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Ladies and Gentlemen, Doug Smith

July 13, 2011

Craig Hospital recently won 12 Telly Awards for the I Am Craig video. Here is the first chapter in the series. Ladies and Gentlemen, Doug Smith.

Last fall our media crew was fortunate enough to spend the better part of a week with musician Doug Smith and his manager Alan Crossland just outside of Lubbock Texas. We listened to his music the entire road trip from Colorado to West Texas. This music became the inspiration for the eventual production of the video for the 2011 Craig Hospital PUSH fundraising event–and a life-altering experience for all of us.

There is a testimonial on his web site: “Listening to Doug Smith play is like watching a world-renowned painter create his masterpiece, effortlessly. He creates from an infinite pallet of colors and draws from his vast knowledge of music, so much so that his works are unclassifiable.”

I’ve never had a music lesson. I don’t read music. The only explanation I have is that my music comes from God,” Doug explained. When he was two years old, his mother heard music coming from a back room in the house – she thought she’d left the radio on. What she discovered was Doug playing a small organ – both chords and melodies with two hands, creating renditions of melodies he’d heard from nursery rhymes, songs on the radio, and hymns from church.

“If you live in West Texas, you play football. I played football. But I also composed music and performed.” Doug began recording in 1982 and has since released 10 CDs. His music is the soundtrack to Weiman Meinzer’s West Texas – a documentary featured in Imax theatres throughout West Texas.

His songs are stories without words. Doug’s natural phrasing and technique make you wonder – is he the true instrument, or is it his piano?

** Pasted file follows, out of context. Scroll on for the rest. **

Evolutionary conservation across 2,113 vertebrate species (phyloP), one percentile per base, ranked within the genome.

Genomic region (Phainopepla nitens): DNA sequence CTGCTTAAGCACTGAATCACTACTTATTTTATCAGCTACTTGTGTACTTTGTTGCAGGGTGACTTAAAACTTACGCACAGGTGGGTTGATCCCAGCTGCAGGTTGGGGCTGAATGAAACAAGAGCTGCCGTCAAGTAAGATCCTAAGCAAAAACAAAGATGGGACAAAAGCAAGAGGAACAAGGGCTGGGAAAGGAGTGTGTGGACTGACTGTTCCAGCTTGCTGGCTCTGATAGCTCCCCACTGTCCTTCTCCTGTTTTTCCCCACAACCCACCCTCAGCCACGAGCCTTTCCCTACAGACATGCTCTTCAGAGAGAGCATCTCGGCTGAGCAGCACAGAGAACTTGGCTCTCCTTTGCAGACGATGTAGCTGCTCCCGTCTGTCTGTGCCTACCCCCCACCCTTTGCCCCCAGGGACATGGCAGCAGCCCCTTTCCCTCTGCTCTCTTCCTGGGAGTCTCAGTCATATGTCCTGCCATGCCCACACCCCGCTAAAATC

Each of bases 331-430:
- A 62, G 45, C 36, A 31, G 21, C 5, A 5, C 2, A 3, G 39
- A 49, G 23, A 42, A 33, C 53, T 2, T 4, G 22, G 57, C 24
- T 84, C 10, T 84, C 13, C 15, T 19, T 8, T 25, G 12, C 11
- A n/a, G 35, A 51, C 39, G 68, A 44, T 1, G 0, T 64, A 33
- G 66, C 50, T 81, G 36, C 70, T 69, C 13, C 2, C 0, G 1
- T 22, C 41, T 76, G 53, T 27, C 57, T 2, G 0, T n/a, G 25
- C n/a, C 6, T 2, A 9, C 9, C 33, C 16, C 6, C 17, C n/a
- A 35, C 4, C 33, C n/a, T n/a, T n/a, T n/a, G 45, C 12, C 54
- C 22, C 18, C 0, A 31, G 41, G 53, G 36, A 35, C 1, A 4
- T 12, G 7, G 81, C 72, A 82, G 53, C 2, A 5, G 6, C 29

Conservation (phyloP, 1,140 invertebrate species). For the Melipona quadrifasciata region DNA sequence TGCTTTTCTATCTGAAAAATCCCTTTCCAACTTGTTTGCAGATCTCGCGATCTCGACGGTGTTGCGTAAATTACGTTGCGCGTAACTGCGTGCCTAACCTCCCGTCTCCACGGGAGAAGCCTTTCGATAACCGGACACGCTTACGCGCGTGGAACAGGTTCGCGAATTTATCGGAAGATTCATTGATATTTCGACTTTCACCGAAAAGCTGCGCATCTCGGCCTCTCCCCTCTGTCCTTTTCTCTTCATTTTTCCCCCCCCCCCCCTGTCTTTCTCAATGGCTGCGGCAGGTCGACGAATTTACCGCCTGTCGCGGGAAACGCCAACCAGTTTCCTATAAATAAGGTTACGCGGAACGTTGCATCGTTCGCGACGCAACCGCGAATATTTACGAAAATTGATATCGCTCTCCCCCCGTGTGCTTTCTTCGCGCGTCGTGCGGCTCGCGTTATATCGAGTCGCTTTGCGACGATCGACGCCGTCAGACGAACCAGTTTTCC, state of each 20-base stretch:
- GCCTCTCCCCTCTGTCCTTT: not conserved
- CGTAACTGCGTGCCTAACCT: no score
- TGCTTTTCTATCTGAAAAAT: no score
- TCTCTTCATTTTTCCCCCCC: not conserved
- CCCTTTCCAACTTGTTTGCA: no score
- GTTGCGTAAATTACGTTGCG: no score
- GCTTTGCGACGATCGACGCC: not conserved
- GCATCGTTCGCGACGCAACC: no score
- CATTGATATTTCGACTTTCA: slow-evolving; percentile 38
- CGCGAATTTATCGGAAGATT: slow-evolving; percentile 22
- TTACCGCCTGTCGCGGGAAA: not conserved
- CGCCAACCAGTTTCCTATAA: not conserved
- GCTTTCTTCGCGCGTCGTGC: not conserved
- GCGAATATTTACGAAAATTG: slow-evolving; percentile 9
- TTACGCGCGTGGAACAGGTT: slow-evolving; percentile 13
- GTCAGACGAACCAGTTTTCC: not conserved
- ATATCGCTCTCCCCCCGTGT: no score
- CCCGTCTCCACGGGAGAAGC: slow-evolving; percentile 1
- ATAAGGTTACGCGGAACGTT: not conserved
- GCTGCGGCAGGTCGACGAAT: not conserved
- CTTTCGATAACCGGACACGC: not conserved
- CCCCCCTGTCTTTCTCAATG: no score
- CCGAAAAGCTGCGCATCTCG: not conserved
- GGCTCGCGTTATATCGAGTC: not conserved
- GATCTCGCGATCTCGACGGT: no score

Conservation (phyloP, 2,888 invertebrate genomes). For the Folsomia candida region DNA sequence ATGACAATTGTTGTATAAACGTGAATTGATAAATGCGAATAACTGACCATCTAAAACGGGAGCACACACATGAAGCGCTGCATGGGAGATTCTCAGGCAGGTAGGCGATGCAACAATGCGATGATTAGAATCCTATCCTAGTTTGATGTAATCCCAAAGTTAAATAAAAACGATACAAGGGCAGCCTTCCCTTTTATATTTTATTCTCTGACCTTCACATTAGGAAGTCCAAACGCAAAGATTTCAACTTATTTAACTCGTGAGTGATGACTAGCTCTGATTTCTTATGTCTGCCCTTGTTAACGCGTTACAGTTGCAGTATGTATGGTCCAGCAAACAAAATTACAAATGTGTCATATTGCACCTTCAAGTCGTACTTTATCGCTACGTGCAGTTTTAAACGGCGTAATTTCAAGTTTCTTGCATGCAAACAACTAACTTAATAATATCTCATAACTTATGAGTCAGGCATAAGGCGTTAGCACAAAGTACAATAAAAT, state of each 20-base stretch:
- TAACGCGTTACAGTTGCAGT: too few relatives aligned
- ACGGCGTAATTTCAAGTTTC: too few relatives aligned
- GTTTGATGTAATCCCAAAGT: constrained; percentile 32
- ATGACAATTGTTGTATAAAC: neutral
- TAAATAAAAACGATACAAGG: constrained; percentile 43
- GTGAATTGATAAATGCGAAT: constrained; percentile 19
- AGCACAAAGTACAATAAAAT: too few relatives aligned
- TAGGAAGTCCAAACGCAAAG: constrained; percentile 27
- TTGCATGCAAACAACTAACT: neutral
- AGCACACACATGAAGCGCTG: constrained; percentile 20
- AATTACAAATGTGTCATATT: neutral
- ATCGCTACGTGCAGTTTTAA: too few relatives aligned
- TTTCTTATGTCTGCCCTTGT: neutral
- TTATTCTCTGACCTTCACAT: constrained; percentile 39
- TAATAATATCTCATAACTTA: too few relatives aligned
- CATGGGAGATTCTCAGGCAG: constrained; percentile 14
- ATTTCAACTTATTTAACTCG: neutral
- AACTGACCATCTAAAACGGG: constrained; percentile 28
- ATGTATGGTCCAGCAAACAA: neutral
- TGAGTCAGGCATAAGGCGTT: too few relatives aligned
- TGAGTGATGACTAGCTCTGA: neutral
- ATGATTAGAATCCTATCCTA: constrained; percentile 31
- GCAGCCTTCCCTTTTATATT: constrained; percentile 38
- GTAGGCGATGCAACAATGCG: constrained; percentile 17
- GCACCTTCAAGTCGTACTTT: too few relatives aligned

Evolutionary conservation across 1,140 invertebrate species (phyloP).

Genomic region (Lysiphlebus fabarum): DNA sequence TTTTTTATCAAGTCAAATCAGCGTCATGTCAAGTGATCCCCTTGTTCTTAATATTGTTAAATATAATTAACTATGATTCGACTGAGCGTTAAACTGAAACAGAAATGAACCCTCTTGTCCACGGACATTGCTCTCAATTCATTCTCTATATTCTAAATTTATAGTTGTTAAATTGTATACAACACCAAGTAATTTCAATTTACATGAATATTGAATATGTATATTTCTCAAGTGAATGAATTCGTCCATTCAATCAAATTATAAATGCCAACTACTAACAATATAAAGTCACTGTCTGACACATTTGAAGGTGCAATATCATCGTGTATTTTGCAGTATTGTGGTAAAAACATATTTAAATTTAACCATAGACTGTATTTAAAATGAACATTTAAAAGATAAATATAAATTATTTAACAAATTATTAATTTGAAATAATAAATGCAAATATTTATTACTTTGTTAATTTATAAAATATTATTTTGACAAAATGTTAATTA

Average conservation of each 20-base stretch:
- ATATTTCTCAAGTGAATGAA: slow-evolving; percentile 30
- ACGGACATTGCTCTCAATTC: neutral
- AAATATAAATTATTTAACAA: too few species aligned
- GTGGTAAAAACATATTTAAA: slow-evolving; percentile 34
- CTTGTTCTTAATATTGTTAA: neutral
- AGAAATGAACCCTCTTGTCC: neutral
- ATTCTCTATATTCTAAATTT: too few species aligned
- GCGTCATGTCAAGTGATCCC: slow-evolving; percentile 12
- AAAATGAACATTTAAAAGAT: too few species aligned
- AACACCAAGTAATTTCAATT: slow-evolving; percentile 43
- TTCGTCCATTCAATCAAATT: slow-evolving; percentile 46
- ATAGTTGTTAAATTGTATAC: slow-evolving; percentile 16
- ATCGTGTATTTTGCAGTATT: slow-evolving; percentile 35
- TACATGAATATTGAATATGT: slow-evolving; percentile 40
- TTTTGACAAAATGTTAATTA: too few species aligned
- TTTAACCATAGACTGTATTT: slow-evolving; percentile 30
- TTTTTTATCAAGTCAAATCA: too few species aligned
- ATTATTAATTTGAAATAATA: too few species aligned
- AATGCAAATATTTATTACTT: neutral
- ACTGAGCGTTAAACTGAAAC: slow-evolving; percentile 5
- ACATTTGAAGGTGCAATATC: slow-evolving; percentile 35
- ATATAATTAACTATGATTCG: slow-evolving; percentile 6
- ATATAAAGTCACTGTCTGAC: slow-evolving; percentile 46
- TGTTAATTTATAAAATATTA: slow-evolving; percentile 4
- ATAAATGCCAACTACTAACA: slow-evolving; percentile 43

In 2007, at the peak of his career, Doug rolled his pick-up truck late one night when he was driving home after a recording session. He hung upside down for several hours, wondering what this moment in his life would bring. The accident resulted in quadriplegia and changed his life in a brief moment.

He came to Craig Hospital not only to learn how to rebuild his life, but also how to live his life…in a different way. “It didn’t really hit me until I rolled my wheelchair up to the piano indougsmith2 the chapel and realized I wasn’t able to play. My piano was broken, I was broken, my life was broken. But Craig taught me how to live again. They gave me back my life.”

It took perseverance and grit, but his hard work resulted in a different approach to playing the piano. He uses a karate-chop type motion to generate chords with his left hand and plays the melody with the reduced use of his right. He recently finished recording his first CD since his accident.

In the recording studio that he built with his good friend and manager Alan Crossland, Doug told us the story of his life while he played his Yamaha Grand. His narration was combined with an emotional musical score, filled with harmony and dissonance. The setting was a converted garage filled with sophisticated sound and recording equipment, surrounded by mature cotton fields lit just right by the orange fire of a setting sun…the setting of a real-life movie that won’t soon be forgotten.

At the Craig Hospital PUSH dinner, a curtain opened up to reveal a baby grand piano on the stage. The surprise guest, Doug Smith, rolled up in his wheelchair to a deafening standing ovation from an audience of 1000. There was an immediate silence as Doug paused. Then a tentative five notes played by a single finger reverberated throughout the room, to blossom into a crescendo of sound, stirring emotion. It became the song he has ended every performance of his life with, a song that today, defines his life. Amazing Grace.